Burger King has transformed a simple TV ad into a mouthwatering engagement goldmine…almost. The fast-food chain would have gotten away with it too, if it hadn’t been for those pesky kids at Google (and on the internet at large). On April 12, Burger King aired an ad in which an actor asks, “OK Google, what is the Whopper burger?” The line was intended to prompt Google Home devices to read a list of Whopper ingredients from Wikipedia, but anonymous pranksters edited the Whopper Wikipedia article to include some less-than-appetizing ingredients.
A Disconnect? Journalists and Influencers Say Audiences Are More Responsive to Cold, Hard Facts Than to Emotional ContentMarch 31st, 2017 by Sophie Maerowitz
Journalists and influencers believe that factual content ranks higher with online audiences than emotional content, according to a recent Cision report. Yet at a panel discussion in New York this week, communicators said that emotionally driven content has undeniable power to attract audiences and can even build trust in a brand.
Timely content is king. The good news in today’s digital world is that companies are now in the content driver’s seat. But with so many channels and platforms at their disposal, many brands struggle to be relevant on all of them, all the time. That is leading some to make poor decisions about content type, timing and topic. Here are two examples of how Southwest Airlines strikes while the iron is hot.
Lyft and Uber have been locked in PR warfare against each other this year, but the first weekend of Austin, Texas’ South by Southwest was a feather in the cap of both ride-sharing platforms. And they didn’t have to do a thing—they just stood by and watched as others failed to do their job successfully.
New digital platforms are driving the evolution of communications departments into media conglomerates, generating graphic, video and other content for both broad and targeted audiences. The agenda spans from an annual horizon of what we need to communicate, all the way down to what just happened a moment ago online and whether there is an organic way to join the conversation. So, Southwest Airlines is exploring how to create content from conversation trends, born out of data and presented in a timely manner.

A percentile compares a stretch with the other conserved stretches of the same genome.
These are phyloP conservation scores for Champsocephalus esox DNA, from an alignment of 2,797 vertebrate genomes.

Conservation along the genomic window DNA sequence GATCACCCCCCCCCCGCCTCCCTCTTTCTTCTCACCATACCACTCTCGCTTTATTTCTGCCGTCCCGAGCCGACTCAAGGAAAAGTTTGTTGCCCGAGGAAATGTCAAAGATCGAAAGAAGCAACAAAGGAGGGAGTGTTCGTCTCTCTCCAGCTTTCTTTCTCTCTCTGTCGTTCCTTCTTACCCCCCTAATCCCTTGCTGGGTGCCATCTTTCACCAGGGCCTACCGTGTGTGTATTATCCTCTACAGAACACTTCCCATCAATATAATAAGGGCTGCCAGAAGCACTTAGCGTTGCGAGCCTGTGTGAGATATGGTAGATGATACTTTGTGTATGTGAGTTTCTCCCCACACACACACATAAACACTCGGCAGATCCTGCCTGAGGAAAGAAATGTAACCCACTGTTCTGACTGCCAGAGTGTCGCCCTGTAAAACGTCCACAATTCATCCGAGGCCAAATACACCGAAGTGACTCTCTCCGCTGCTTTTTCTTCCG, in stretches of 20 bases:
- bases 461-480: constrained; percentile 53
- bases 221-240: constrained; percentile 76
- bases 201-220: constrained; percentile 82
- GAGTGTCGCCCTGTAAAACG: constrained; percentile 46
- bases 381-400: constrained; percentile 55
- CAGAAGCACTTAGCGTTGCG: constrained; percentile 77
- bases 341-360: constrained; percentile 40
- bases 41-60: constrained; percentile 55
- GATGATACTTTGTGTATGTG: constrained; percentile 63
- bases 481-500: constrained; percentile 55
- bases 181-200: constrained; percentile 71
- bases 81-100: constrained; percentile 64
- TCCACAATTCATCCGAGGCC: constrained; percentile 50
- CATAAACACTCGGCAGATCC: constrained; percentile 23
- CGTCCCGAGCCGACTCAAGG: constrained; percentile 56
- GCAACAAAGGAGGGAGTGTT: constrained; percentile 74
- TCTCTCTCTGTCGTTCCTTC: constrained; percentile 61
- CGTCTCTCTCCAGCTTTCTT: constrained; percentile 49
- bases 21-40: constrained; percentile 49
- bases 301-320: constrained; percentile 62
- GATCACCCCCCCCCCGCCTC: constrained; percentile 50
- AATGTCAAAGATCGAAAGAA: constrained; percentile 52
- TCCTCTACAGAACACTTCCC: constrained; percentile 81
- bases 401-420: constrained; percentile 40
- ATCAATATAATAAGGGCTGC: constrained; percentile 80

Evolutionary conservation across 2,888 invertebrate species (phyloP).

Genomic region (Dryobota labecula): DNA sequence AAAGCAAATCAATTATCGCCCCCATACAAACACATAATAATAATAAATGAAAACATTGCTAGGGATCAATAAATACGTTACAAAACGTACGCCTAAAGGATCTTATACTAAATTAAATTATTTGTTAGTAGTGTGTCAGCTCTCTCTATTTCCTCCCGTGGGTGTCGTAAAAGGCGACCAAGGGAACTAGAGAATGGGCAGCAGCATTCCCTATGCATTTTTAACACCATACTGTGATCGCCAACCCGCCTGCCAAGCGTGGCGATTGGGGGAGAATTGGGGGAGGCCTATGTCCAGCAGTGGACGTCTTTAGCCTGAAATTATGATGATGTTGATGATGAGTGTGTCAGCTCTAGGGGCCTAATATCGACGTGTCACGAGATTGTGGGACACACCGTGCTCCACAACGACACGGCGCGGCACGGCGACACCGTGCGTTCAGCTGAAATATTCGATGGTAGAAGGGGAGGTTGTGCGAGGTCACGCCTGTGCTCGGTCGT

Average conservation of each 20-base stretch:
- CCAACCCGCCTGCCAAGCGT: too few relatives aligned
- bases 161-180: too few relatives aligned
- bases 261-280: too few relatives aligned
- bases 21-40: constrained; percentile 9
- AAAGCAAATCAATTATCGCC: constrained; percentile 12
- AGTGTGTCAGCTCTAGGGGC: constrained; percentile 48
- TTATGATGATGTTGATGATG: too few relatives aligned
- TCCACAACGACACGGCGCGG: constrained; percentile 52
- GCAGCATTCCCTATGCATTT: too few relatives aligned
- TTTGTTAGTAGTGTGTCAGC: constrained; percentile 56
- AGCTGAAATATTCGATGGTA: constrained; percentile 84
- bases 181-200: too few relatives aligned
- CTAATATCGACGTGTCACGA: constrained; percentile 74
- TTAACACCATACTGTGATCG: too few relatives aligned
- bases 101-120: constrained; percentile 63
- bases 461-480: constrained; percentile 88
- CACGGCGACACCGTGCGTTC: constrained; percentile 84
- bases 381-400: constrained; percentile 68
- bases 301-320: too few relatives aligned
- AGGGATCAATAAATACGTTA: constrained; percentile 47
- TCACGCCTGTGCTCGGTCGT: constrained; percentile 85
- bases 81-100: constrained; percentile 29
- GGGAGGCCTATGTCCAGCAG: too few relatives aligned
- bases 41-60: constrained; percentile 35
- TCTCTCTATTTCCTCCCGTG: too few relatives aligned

At just over 125 years young, The Coca-Cola Company made a decision that its best stories could no longer be contained by traditional paths. With the speed of communication driving faster to keep up with the speed of connection, we decided to transform our corporate destination into an online magazine that delivered at the speed of our consumers’—and critics’—digital lives. With that, Coca-Cola Journey was launched.
During the the 2017 Grammy Awards ceremony, Nike premiered its star-studded “Equality” ad, part of its newest campaign calling for racial and social equality on and off the court. Nike made its campaign as much a part of the conversation leading up to the Grammys as whether Adele or Beyoncé would sweep their respective categories. So how did Nike, a shoe brand, make sure that it shone nearly as bright as Beyoncé’s golden goddess costume during the festivities? Here’s a look at Nike’s strategic execution of the “Equality” campaign leading up to, during and following the Grammy ceremony.
If you’re trapped at the airport or at home in the first (and hopefully last) blizzard of 2017, PR News has you covered with reading material: These sunny influencer tips from the Los Angeles Tourism & Convention Board will have you thinking of warmer days in no time. Bill Karz, vice president of digital marketing at L.A. Tourism and Convention Board, shares influencer tactics as a sneak peak of his session at PR News’ Digital Summit, Feb. 24 in Huntington Beach, CA.
The top social platforms see upward of 22 billion video views per day.That number is expected to climb this year. PR pros who haven’t yet integrated video into their campaign strategy are likely missing out on reaching significant portions of their audiences. But that doesn’t mean they should jump into video without a solid game plan or expect to go viral on their first attempt.
There’s nothing better than a business trip during the first week of January to shock staffers back into the harsh reality of the work world after well-deserved time off during the holidays. While that’s probably not why the Consumer Electronics Show (CES) begins this week—the cost of convention space is lower in early January, particularly in colder climates and travel budgets are full at the year’s start—it accomplishes the mission well.